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c. 720 – c. 635 Ma
Marinoan glaciation[1][2]
Transition from cyanobacterial to algal dominated world.[3]
Events of the Cryogenian period
Axis Scale: Millions of Years Ago (
PeriodStratigraphic unitSystemTime span formalityFormalLower boundary definitionDefined chronometrically with an interim calibrated age of c. 720 Ma. GSSP is in progress.Lower boundary definition candidatesThe first appearance of widespread glaciation.[4]
Lower boundary GSSP candidate section(s)To be determinedUpper boundary definition
  • Worldwide distinct cap carbonates.
  • Beginning of a distinctive pattern of secular changes in
    carbon isotopes
Upper boundary GSSPEnorama Creek section,

(5 times pre-industrial)Mean surface temperaturec. 5 °C
(9 °C below modern)

The Cryogenian (from

geologic period that lasted from 720 to 635 million years ago.[6] It forms the second geologic period of the Neoproterozoic Era, preceded by the Tonian Period and followed by the Ediacaran

The Cryogenian was a time of drastic biosphere changes. After the previous

slushball Earth


The Cryogenian Period was ratified in 1990 by the International Commission on Stratigraphy.[7] In contrast to most other time periods, the beginning of the Cryogenian is not linked to a globally observable and documented event. Instead, the base of the period is defined by a fixed rock age, that was originally set at 850 million years,[8] but changed in 2015 to 720 million years.[6]

This could cause ambiguity because estimates of rock ages are variable and are subject to laboratory error. For instance, the time scale of the

Treptichnus pedum diagnostic trace fossil assemblages. This means that rocks can be recognized as Cambrian in the field, without extensive lab testing.[citation needed

Currently, there is no consensus on what global event is a suitable candidate to mark the start of the Cryogenian Period, but a global glaciation would be a likely candidate.[8]


The name of the geologic period refers to the very cold global climate of the Cryogenian.

Characteristic glacial deposits indicate that Earth suffered the most severe ice ages in its history during this period (Sturtian and Marinoan). According to Eyles and Young, "Late Proterozoic glaciogenic deposits are known from all the continents. They provide evidence of the most widespread and long-ranging glaciation on Earth." Several glacial periods are evident, interspersed with periods of relatively warm climate, with glaciers reaching sea level in low paleolatitudes.[9]

Glaciers extended and contracted in a series of rhythmic pulses, possibly reaching as far as the equator.[10]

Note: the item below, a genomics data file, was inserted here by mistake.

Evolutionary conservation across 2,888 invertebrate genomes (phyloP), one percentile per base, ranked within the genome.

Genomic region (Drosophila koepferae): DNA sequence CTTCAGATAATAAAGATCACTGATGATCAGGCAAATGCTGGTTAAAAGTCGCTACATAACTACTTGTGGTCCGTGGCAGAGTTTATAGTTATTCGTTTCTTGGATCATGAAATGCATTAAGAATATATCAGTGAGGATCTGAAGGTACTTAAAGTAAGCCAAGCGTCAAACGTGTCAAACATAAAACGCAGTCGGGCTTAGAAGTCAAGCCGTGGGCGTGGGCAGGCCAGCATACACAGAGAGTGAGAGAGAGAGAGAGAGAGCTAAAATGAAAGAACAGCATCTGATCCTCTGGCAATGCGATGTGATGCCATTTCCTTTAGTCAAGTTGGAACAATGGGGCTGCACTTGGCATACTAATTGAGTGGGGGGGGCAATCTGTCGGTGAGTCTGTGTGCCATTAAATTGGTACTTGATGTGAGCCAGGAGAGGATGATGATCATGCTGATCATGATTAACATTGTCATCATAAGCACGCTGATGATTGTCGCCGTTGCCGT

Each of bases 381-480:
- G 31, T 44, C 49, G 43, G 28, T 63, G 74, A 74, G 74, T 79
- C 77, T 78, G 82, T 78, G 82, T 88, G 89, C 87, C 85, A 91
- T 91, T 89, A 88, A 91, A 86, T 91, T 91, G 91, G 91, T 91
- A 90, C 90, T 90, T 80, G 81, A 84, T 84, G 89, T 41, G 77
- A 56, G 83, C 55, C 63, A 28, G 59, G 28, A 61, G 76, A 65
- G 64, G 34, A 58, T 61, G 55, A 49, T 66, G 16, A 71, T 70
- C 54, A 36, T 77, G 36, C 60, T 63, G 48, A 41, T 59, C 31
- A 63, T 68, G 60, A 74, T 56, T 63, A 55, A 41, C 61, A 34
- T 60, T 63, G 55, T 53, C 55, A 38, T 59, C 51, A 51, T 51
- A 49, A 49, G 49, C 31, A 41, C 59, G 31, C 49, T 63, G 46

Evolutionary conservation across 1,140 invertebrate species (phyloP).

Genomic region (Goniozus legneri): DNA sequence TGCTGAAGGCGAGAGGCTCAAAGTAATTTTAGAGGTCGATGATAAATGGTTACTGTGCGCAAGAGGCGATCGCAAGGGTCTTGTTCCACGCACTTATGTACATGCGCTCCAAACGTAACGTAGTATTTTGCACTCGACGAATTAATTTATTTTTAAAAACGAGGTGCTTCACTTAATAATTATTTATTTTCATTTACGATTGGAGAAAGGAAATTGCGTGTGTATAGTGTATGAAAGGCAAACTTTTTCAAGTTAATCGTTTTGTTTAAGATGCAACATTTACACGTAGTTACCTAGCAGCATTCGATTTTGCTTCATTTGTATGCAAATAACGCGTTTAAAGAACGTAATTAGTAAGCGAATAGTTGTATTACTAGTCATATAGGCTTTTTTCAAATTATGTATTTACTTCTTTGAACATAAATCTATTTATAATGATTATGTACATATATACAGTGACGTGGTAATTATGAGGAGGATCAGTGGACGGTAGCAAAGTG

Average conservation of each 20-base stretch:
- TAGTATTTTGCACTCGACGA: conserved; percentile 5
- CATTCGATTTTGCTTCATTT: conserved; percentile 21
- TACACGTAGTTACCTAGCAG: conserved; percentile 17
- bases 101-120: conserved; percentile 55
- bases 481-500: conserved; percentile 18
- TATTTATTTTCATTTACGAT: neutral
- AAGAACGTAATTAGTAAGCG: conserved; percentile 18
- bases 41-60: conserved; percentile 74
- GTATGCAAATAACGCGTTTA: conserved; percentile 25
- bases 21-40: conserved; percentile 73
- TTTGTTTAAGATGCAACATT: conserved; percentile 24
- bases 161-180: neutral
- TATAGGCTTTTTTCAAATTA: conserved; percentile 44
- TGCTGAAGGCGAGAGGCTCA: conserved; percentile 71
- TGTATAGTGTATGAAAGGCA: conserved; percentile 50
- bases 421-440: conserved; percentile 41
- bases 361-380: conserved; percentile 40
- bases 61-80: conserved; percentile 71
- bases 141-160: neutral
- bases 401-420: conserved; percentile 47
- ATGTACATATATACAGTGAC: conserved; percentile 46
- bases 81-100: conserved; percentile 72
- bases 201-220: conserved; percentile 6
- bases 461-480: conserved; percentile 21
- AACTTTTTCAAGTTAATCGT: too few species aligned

Diamictite of the Elatina Formation in South Australia, formed during the Marinoan glaciation of the late Cryogenian

The Cryogenian is generally considered to be divisible into at least two major worldwide glaciations. The

tillite also occur in places that were at low latitudes during the Cryogenian, a phenomenon which led to the hypothesis of deeply frozen planetary oceans called "Snowball Earth".[12] Between the Sturtian and Marinoan glaciations was a so-called "Cryogenian interglacial period" marked by relatively warm climate and anoxic oceans,[13] along with marine transgression.[14]


Before the start of the Cryogenian, around 750 Ma, the

cratons that made up the supercontinent Rodinia started to rift apart. The superocean Mirovia began to close while the superocean Panthalassa began to form. The cratons (possibly) later assembled into another supercontinent called Pannotia, in the Ediacaran.[citation needed

Eyles and Young state, "Most Neoproterozoic glacial deposits accumulated as glacially influenced marine strata along rifted continental margins or interiors." Worldwide deposition of dolomite might have reduced atmospheric carbon dioxide. The break up along the margins of


Cryogenian biota and fossils

Between the Sturtian and Marinoan glaciations, global biodiversity was very low.[13]

Fossils of

animals, were formed.[16][17][18] However, it is unclear whether these fossils actually belong to sponges, though the authors do not rule out the possibility of such fossils to represent proto-sponges or complex microbial precursors to sponge-grade organisms.[19]
The issue of whether or not biology was impacted by this event has not been settled, for example Porter (2000) suggests that new groups of life evolved during this period, including the red algae and green algae, stramenopiles, ciliates, dinoflagellates, and testate amoeba.[20]

The end of the period also saw the origin of heterotrophic plankton, which would feed on unicellular algae and prokaryotes, ending the bacterial dominance of the oceans.[21]

See also


Further reading

External links